Pickychick Notes: A Discussion of Genre

12 Sep

So I’ve been fretting about the sheer number of fantasy/historical fiction-type books that I’ve been writing about on the blog, and trying to balance them with plenty of more general fiction types. I have to admit that I have a serious preference for the previous genres, and I don’t care too much for the other stuff, which I worried was affecting my selection pool. But I’ve been thinking about it, and I think in terms of this blog, personal preference hasn’t actually been what’s building a majority of the aforementioned genre-specific picks.

Let me explain. In the typical historical or fantasy-type book with a female main character, the basic plot is genrally some sort of mission/quest/thing (!!) or a major event or adventure. Sometimes she has magic, sometimes she’s good at fighting, and sometimes she’s just plain crafty. But she’s almost always unconventional for her setting. These books are about ground-breakers in their society for whatever reason. This blog was created to focus in on characters like that, whose personal journeys are mirrored by actual changes around them: whether they’re the first female knight, or they stop a massacre, or they save [fill in the blank].

Now let’s look at more of the chick-lit, teen lit, whatever you want to call it. Now I’m certainly generalizing here, but a lot of the books seem to be of the Pretty Little Liars, Gossip Girl, Peaches, Clique type. The personal journey is generally tied up in a love interest and/or triumph over a catty rival. The intrigue is gossip or break-ups, the climax is prom, and the arch-enemy is another girl. This, in my opinion, is not reading that promotes positive role models for girls. You can argue it, but that’s (as previously stated) my personal view.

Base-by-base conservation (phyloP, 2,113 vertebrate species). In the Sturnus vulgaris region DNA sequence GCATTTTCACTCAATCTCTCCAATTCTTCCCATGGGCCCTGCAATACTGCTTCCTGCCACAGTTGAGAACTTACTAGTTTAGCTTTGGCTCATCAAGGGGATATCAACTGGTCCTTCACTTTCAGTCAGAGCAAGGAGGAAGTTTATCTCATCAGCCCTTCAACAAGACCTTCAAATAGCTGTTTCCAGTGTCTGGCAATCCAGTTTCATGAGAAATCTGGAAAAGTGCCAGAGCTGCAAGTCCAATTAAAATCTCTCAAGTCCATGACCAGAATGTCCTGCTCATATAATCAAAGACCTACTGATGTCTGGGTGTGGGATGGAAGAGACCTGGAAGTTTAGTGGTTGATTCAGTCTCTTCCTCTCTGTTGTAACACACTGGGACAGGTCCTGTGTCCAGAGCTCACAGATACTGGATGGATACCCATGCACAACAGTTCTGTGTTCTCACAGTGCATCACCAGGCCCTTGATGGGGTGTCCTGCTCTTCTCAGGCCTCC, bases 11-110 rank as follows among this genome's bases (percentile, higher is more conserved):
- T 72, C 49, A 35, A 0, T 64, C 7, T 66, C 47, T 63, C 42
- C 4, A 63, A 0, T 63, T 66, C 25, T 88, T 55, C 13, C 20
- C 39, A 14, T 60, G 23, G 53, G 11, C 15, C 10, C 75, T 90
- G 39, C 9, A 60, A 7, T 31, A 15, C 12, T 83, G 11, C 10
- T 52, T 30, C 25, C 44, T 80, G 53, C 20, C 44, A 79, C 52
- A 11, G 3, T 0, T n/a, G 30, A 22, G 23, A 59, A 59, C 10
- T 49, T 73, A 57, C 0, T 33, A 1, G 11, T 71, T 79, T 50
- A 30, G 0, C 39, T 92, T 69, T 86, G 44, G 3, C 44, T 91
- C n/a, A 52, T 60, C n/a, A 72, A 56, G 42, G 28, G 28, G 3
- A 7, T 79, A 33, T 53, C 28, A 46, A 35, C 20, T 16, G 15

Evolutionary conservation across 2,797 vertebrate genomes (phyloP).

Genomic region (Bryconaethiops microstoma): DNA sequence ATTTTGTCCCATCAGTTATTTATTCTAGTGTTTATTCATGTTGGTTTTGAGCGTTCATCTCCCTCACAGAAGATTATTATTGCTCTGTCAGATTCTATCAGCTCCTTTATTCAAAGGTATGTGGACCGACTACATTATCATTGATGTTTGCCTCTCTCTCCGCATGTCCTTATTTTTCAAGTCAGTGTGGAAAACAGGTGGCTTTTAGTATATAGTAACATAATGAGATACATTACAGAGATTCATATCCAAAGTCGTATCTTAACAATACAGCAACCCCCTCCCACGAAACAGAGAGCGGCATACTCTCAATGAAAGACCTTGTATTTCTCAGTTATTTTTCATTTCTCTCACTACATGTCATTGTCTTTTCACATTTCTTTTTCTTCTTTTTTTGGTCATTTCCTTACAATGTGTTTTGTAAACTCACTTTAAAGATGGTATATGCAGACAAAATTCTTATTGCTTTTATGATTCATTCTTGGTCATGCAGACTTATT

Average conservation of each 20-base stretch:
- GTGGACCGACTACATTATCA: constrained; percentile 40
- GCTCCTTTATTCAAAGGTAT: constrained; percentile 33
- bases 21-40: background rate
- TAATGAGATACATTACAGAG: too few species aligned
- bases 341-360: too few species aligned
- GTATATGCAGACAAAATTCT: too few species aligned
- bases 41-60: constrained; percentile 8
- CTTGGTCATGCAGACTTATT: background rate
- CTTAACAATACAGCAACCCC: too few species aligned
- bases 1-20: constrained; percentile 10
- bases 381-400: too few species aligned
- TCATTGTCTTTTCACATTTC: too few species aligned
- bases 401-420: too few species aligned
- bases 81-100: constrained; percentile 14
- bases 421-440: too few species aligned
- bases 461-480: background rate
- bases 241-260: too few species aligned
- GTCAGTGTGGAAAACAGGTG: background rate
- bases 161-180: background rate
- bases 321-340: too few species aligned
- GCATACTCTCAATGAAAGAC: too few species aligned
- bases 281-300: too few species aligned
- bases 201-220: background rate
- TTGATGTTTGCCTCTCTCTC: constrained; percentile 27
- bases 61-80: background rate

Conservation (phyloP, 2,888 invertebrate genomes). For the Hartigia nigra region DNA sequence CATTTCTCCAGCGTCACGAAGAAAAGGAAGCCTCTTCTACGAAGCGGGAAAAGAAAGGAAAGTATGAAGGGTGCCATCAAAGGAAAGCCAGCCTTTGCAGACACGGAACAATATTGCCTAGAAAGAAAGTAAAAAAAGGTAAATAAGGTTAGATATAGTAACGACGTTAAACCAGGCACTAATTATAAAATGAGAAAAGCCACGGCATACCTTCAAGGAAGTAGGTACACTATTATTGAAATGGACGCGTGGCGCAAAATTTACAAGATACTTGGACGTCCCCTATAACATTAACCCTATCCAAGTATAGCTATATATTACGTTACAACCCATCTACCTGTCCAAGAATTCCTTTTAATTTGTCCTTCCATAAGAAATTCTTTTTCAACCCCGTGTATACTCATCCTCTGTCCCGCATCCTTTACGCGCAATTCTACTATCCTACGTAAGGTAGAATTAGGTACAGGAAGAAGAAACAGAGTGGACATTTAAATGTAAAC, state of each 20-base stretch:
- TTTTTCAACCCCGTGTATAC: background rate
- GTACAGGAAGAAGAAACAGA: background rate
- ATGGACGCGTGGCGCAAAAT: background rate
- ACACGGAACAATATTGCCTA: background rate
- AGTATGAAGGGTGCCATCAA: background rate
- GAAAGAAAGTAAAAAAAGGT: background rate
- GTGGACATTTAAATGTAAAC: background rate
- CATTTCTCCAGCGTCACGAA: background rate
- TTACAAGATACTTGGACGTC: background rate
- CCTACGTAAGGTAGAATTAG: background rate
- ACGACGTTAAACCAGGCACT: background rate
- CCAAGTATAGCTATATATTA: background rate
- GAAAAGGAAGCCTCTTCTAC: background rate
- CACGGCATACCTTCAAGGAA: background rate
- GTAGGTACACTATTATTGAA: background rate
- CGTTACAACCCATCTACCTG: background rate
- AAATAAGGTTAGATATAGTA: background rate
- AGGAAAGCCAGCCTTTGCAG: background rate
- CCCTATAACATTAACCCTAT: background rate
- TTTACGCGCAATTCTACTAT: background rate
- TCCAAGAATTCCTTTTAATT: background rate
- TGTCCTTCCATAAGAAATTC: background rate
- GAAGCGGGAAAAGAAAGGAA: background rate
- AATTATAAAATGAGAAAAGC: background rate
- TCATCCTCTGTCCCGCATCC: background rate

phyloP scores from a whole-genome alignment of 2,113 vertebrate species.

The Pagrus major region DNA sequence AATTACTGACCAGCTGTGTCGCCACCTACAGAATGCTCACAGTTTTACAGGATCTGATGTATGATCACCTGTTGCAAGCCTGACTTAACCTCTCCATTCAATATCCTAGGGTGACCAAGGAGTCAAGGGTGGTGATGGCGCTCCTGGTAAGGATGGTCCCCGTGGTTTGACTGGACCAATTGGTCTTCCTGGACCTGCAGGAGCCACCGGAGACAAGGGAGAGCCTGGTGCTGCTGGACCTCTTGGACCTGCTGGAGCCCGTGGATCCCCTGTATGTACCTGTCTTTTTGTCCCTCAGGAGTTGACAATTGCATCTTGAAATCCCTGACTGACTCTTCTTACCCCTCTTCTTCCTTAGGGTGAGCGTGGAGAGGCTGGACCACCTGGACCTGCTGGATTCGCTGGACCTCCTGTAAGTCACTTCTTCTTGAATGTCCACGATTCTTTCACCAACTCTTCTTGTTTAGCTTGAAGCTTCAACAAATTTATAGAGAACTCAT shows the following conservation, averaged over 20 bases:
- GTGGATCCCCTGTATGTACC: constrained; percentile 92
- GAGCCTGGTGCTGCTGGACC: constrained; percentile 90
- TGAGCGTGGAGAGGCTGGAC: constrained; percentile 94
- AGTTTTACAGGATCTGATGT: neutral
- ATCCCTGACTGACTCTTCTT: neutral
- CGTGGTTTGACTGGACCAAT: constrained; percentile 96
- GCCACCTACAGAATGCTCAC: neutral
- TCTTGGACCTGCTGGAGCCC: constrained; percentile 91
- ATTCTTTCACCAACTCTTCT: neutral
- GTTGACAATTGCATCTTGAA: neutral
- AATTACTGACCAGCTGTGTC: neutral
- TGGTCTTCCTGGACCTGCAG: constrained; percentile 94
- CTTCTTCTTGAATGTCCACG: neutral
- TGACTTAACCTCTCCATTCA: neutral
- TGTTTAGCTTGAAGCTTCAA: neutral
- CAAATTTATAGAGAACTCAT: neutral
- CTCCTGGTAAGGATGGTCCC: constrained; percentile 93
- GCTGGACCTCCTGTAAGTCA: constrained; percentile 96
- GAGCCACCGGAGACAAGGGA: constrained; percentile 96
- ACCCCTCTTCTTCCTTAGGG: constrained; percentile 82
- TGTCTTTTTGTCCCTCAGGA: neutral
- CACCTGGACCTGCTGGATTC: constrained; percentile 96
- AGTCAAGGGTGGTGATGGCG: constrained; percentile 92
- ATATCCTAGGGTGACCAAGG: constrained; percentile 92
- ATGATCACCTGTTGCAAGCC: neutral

Of course, this is not universally the case, in fact there are plenty of great general fiction books for YA readers that are on the pickychick list – Go Ask Alice, The Secret Life of Bees, Olive’s Ocean, anything by Ellen Hopkins. And I’m not contending that all fantasy/sci-fi/historical/etc books have awesome girls in charge. I was particularly disappointed by The Mortal Instruments series, and of course the old standard: Twilight. But I think it’s a little easier just in the plot form for non-general fiction YA books to have strong female characters, and that’s my reasoning behind the imbalance of genres in the blog. But I promise that there will be plenty of general fiction picks for those of you who prefer reading that’s not full of hocus pocus, haha!

Also, this is a good point to ask if anyone has any recommendations (general fiction or genre specific) for books they think should be up here – send ‘em in!


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